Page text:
You may very well be able to connect the antenna on your house to an HDTV receiver and get some HDTV programming. First, you need to determine if any stations are broadcasting HDTV signals in your area. Here are a few good sources:

http://www.antennaweb.org/
http://www.fcc.gov/mb/video/files/dtvonair.html
http://www.nab.org/newsroom/issues/digitaltv/dtvstations.asp

Next, you need an HDTV OTA receiver, and an antenna that works well in the UHF band. Today, some HDTVs come with a receiver, but most do not. Most HDTVs come only with a regular NTSC receiver and back panel inputs for HD sources (receiver, game console, etc.). If your TV does not have a built in HDTV receiver, then you will need to buy one separately to get OTA HDTV broadcasts. Cable boxes and satellite boxes usually have an input jack for an OTA antenna. You then just switch back and forth between cable or satellite programming, and OTA programming.

An important point for readers outside the US is that many other countries have adopted a different standard for over the air broadcasting of HDTV signals. The US, Canada and few other countries use a broadcast system called 8VSB, while much of the rest of the world uses a system called COFDM. In general, HDTVs are compatible from one nation to the next, but the tuner is broadcast system specific (a US 8VSB HDTV tuner will not work in a region that is broadcasting with COFDM).

Cable

Many cable systems offer HDTV channels. Check with your cable company to determine what HDTV channels are available, and what the price of the HDTV cable box will be. TimeWarner, Comcast, Cox and other cable providers are offering HDTV in their major markets, and they all have plans to roll it out nation wide.

Dish Network / DirecTV

Both Dish and DirecTV offer HDTV content. Here are their info pages:

http://www.dishnetwork.com/content/products/hdtv/index.shtml
http://www.directv.com/DTVAPP/imagine/HDTV.jsp

C-Band Satellite

HDTV is available via C-Band satellite dish (these are the big, six foot or more sized dishes). Besides the normal C-Band equipment, you will need a 4DTV receiver and the HDD-200 high definition decoder to get HDTV via your big dish.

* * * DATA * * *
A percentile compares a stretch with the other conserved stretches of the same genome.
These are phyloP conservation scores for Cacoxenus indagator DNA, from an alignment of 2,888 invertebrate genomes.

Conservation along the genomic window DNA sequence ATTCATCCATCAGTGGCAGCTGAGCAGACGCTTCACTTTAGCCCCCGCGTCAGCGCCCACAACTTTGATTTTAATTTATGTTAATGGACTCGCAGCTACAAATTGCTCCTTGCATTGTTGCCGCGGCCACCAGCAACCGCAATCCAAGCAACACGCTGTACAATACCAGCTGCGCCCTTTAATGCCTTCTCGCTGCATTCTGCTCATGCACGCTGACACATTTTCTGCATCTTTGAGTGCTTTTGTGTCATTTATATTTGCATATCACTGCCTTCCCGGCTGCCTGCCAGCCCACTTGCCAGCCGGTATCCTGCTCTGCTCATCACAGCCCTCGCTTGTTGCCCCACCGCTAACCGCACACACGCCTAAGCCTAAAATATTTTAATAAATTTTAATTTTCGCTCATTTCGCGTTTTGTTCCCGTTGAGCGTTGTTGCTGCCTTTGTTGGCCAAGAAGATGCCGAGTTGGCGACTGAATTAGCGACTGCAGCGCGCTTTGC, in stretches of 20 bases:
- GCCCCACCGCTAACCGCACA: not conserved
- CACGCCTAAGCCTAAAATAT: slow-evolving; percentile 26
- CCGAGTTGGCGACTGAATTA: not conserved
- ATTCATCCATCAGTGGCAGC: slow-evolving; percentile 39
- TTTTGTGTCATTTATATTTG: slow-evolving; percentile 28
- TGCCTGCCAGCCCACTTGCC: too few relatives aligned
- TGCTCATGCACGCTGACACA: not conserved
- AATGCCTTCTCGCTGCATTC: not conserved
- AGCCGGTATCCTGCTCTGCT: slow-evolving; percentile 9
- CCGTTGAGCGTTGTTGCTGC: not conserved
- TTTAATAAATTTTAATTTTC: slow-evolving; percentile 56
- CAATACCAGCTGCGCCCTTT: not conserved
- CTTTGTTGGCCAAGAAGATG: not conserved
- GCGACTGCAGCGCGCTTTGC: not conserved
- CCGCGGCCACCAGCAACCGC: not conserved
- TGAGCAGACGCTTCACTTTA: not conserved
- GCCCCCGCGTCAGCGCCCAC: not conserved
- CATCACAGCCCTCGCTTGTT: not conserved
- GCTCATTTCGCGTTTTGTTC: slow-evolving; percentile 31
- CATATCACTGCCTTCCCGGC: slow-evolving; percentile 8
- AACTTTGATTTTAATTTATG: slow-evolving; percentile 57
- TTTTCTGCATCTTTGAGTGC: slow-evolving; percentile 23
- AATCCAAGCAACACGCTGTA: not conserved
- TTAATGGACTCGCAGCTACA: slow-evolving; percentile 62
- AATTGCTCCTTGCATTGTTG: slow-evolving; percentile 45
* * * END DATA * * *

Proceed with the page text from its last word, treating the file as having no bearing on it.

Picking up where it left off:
Here is an info page: http://www.4dtv.com/HDTV/HDTV.html

What programming is available on which system?

The chart below shows what HDTV programming is available via which delivery system. For this chart, I used my local cable (Time Warner). Other cable systems may have more or less HDTV content available.

 

Cable

Dish Network

DirecTV

C-Band Satellite

OTA

CBS

X

X

 

 

X

NBC

X

 

 

 

X

ABC

X

 

 

 

X

WB

 

 

 

 

X

FOX (480p only)

X

 

 

 

X

PBS

X

 

 

 

X

Discovery Channel

 

X

X

X

 

ESPN

 

X

X

 

 

HBO

X

X

X

X

 

Showtime

X

X

X

X

 

NBA TV

X

X

 

 

 

HD NET

 

X

X

 

 

HDTV in Canada

HDTV is not as far along in Canada as in the US. HDTV is not widely available and there is not as much content as in the US.

Bell ExpressVu, a satellite TV provider in Canada, offers six HDTV channels:

• PBS - East and West
• CBS - East and West
• NBC - East and West
• FOX - East and West
• ABC - East and West
• CITYTV Toronto

Rogers Cable in Canada offers nine HDTV channels:

• HD Sportsnet
• HD Preview Channel
• HD ABC Detroit
• HD CBS Detroit
• HD NBC Detroit
• HD PBS Detroit Desert
• HD FOX Detroit
• CitytvHD
• HD Pay Per View

US and Canadian HDTV equipment are compatible (Canada is currently using the 8VSB broadcasting standard). However, Canadian consumers are not allowed to decode programming from US satellites.

HDTV in Europe

The first HDTV channel in Europe, Euro 1080, is set to launch on 1 January 2004. Euro 1080 is a satellite based channel, but the details on the exact equipment requirements are still a bit sketchy. See http://www.euro1080.tv/

HDTV in Japan

Digital HDTV was launched in Japan in December of 2000. At that time, NHK began offering a seven channel, satellite based HDTV system.

HDTV in Australia

The Australian standard for HDTV is 1920x1080 at 50 Hz (50 fields per second instead of 60 as in the USA). Australia has OTA, Satellite and Cable options for HDTV.

Conclusions

It is clear that we have a long way to go before HDTV programming is as available as NTSC programming in the US, let alone the rest of the world. As the US speeds on ahead in HDTV adoption, costs for HDTV pre- and post-production (cameras, editing equipment, etc.) will drop, which will make it easier for other countries to make the transition.

In the US, it seems that we are about halfway there. All of the delivery systems offer HDTV, and most of the networks have some HDTV programming. Over the next few years, it is very likely that all of the networks will offer HDTV, and the amount of content originated in HDTV should grow substantially. However, there is more than enough content available today to make buying an HDTV worthwhile, and with prices for HDTVs now starting below $1,000, now is the time to buy one. They will still show NTSC programs, and you will quickly be spoiled by the incredible picture quality of HDTV.

Subsequent articles in this series will cover some very interesting things, so stay tuned!

 

- Tod DeBie -

Related to the article above, we recommend the following:

Primer - TVs